Massachusetts U.S. Attorney Finally Says He Will Not Prosecute Marijuana Cases

The state of Massachusetts officially legalized recreational marijuana at the beginning of July, and the state is expected to begin allowing cannabis sales in the next few weeks. And now the U.S. Attorney overseeing the state has finally said the cannabis industry is safe from prosecution.

U.S. Attorney Andrew Lelling announced he would not prosecute cases against legal marijuana businesses operating in Massachusetts. Lelling said he would continue going after illegal marijuana dealings, such as providing cannabis to criminal organizations or selling to minors, but otherwise would leave the industry alone.

When Attorney General Jeff Sessions rescinded an Obama-era policy protecting marijuana businesses, many U.S. attorneys said they would continue not going after the cannabis industry. However Lelling was one of the few who said he would not rule out instituting a crackdown, and even in his recent announcement said he would still follow federal law as it relates to marijuana.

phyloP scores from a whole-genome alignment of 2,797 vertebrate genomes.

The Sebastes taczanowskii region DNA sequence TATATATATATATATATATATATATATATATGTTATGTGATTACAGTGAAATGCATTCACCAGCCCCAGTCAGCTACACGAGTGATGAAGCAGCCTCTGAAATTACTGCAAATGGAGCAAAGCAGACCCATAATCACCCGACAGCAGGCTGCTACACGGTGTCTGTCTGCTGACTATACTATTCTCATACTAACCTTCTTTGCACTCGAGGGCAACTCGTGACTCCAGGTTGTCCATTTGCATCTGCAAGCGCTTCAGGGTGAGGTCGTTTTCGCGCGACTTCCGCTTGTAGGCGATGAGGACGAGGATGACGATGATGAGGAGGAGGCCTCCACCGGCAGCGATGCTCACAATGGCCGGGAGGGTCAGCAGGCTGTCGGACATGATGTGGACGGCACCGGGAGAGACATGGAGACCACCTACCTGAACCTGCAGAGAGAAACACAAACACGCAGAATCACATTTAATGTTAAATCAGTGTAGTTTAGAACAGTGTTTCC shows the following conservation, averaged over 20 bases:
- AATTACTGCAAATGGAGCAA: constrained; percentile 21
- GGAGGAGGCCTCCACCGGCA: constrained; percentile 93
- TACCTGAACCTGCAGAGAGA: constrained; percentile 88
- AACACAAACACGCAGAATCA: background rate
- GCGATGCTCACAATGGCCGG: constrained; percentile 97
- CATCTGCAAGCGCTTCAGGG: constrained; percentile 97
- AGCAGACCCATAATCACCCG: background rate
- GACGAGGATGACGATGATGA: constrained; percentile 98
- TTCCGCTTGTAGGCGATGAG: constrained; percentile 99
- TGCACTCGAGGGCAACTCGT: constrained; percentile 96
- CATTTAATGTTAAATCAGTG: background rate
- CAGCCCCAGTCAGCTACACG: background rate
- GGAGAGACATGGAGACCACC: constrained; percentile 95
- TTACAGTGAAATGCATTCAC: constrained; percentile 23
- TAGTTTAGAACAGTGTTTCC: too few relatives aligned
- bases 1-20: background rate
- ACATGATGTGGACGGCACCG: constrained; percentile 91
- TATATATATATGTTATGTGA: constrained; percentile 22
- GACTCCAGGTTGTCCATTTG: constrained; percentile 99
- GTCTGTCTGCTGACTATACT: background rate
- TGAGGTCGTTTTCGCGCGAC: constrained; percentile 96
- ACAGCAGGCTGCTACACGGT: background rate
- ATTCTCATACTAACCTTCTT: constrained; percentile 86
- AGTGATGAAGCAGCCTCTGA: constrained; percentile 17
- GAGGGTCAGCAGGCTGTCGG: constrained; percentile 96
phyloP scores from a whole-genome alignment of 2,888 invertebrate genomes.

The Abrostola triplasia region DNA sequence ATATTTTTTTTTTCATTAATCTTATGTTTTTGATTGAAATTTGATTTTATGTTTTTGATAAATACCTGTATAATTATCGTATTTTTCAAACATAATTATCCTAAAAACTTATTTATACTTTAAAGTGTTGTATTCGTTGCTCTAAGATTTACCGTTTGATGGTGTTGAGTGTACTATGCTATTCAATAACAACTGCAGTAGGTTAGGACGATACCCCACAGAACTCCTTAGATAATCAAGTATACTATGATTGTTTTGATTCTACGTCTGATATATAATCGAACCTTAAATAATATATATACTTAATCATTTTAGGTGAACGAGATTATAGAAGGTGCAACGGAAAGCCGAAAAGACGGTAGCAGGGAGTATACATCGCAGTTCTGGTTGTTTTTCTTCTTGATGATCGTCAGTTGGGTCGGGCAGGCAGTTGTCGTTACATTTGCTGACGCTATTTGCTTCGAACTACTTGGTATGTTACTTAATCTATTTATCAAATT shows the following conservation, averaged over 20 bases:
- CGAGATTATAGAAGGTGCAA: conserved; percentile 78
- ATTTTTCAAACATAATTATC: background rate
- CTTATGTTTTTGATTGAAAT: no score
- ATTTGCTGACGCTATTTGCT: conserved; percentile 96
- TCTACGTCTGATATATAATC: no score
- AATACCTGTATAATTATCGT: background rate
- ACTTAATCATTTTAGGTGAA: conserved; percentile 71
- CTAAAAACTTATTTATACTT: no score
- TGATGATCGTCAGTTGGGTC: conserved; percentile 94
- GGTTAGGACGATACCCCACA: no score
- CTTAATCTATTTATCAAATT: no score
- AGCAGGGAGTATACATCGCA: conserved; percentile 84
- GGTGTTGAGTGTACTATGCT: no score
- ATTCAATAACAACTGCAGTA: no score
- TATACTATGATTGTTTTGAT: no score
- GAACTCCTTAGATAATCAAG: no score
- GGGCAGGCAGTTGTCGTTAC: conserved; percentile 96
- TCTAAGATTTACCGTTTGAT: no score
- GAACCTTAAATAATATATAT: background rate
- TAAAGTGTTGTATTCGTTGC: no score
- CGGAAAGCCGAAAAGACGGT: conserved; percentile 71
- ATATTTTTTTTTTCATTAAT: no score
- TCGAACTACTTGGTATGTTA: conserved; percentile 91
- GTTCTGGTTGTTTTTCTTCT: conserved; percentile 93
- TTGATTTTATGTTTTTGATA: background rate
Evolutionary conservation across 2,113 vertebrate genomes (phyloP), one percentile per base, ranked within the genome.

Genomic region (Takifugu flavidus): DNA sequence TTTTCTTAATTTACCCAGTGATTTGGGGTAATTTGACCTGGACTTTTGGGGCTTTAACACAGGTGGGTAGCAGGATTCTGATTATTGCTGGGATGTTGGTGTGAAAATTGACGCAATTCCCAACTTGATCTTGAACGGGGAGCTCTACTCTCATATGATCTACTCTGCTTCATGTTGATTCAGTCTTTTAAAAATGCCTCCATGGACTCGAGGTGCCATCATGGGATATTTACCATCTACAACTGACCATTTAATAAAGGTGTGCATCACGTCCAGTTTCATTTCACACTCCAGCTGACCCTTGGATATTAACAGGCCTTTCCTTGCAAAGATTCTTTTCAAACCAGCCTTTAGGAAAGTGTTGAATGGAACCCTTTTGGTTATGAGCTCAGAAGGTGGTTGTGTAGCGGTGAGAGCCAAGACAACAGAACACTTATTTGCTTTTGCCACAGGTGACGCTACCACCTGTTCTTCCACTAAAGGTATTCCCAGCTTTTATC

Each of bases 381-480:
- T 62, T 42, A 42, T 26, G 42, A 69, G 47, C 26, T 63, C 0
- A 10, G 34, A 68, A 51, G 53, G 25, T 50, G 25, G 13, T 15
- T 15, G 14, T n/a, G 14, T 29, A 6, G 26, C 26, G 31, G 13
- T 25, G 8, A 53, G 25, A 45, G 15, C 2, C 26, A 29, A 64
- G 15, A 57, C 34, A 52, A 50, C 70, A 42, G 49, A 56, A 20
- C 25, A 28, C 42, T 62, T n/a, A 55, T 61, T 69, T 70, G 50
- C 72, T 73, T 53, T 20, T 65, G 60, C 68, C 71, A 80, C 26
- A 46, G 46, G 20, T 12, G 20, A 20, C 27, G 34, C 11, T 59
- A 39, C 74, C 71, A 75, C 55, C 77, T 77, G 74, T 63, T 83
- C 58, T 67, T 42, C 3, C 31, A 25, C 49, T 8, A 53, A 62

Lelling has also criticized legalization in several statements. He's accused pro-marijuana groups of underemphasizing the risks and called cannabis a "dangerous" drug. He also said he believes marijuana use by minors will skyrocket as a result of legalization, even though most studies of legalized states find that's not the case.

Still, it would probably be more reassuring if Congress passed a law officially protecting marijuana businesses instead of hoping U.S. attorneys will do the right thing.

(h/t Boston Magazine)

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Many are waiting for the next state to make the major step of legalizing recreational marijuana, and according to one state senator, the state to watch is New Mexico. New Mexico State Senator Jerry Ortiz y Pino says he believes a bill he recently introduced to legalize recreational marijuana will pass in the near future. A similar bill was introduced last year in the New Mexico state house, but it failed to get enough support.

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